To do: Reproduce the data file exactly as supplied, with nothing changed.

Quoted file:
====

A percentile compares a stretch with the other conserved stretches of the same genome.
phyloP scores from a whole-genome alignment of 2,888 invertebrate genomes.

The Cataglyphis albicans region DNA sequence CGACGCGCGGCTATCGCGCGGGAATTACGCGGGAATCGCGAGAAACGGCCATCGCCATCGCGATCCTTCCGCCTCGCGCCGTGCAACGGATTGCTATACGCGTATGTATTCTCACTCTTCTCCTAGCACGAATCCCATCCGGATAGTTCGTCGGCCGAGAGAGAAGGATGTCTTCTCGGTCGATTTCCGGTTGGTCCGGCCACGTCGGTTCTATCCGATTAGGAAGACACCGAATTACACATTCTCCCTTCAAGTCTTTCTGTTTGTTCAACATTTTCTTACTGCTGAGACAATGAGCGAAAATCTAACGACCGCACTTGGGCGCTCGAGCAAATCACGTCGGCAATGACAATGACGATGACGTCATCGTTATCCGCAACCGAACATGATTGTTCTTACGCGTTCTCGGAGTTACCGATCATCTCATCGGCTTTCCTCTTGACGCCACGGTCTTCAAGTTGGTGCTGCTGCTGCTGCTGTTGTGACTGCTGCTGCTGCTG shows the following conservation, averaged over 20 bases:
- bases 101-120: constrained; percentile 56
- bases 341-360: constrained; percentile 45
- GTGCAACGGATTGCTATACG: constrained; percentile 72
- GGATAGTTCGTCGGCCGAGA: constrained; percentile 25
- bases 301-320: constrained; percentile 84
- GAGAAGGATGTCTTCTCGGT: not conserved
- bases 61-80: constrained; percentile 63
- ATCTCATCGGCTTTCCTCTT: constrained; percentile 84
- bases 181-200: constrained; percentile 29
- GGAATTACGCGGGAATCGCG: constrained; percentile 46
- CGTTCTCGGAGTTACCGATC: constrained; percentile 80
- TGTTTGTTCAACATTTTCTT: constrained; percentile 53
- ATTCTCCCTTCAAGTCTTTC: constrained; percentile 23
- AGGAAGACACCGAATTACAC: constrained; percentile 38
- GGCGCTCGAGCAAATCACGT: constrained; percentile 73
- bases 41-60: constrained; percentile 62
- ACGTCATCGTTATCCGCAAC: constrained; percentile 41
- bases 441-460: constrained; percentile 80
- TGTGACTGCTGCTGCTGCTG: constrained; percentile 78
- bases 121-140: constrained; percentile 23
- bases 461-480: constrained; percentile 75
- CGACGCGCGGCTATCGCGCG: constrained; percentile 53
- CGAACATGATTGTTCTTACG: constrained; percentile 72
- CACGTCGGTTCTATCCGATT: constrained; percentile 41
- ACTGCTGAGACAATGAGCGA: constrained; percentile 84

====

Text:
A percentile compares a stretch with the other conserved stretches of the same genome.
phyloP scores from a whole-genome alignment of 2,888 invertebrate genomes.

The Cataglyphis albicans region DNA sequence CGACGCGCGGCTATCGCGCGGGAATTACGCGGGAATCGCGAGAAACGGCCATCGCCATCGCGATCCTTCCGCCTCGCGCCGTGCAACGGATTGCTATACGCGTATGTATTCTCACTCTTCTCCTAGCACGAATCCCATCCGGATAGTTCGTCGGCCGAGAGAGAAGGATGTCTTCTCGGTCGATTTCCGGTTGGTCCGGCCACGTCGGTTCTATCCGATTAGGAAGACACCGAATTACACATTCTCCCTTCAAGTCTTTCTGTTTGTTCAACATTTTCTTACTGCTGAGACAATGAGCGAAAATCTAACGACCGCACTTGGGCGCTCGAGCAAATCACGTCGGCAATGACAATGACGATGACGTCATCGTTATCCGCAACCGAACATGATTGTTCTTACGCGTTCTCGGAGTTACCGATCATCTCATCGGCTTTCCTCTTGACGCCACGGTCTTCAAGTTGGTGCTGCTGCTGCTGCTGTTGTGACTGCTGCTGCTGCTG shows the following conservation, averaged over 20 bases:
- bases 101-120: constrained; percentile 56
- bases 341-360: constrained; percentile 45
- GTGCAACGGATTGCTATACG: constrained; percentile 72
- GGATAGTTCGTCGGCCGAGA: constrained; percentile 25
- bases 301-320: constrained; percentile 84
- GAGAAGGATGTCTTCTCGGT: not conserved
- bases 61-80: constrained; percentile 63
- ATCTCATCGGCTTTCCTCTT: constrained; percentile 84
- bases 181-200: constrained; percentile 29
- GGAATTACGCGGGAATCGCG: constrained; percentile 46
- CGTTCTCGGAGTTACCGATC: constrained; percentile 80
- TGTTTGTTCAACATTTTCTT: constrained; percentile 53
- ATTCTCCCTTCAAGTCTTTC: constrained; percentile 23
- AGGAAGACACCGAATTACAC: constrained; percentile 38
- GGCGCTCGAGCAAATCACGT: constrained; percentile 73
- bases 41-60: constrained; percentile 62
- ACGTCATCGTTATCCGCAAC: constrained; percentile 41
- bases 441-460: constrained; percentile 80
- TGTGACTGCTGCTGCTGCTG: constrained; percentile 78
- bases 121-140: constrained; percentile 23
- bases 461-480: constrained; percentile 75
- CGACGCGCGGCTATCGCGCG: constrained; percentile 53
- CGAACATGATTGTTCTTACG: constrained; percentile 72
- CACGTCGGTTCTATCCGATT: constrained; percentile 41
- ACTGCTGAGACAATGAGCGA: constrained; percentile 84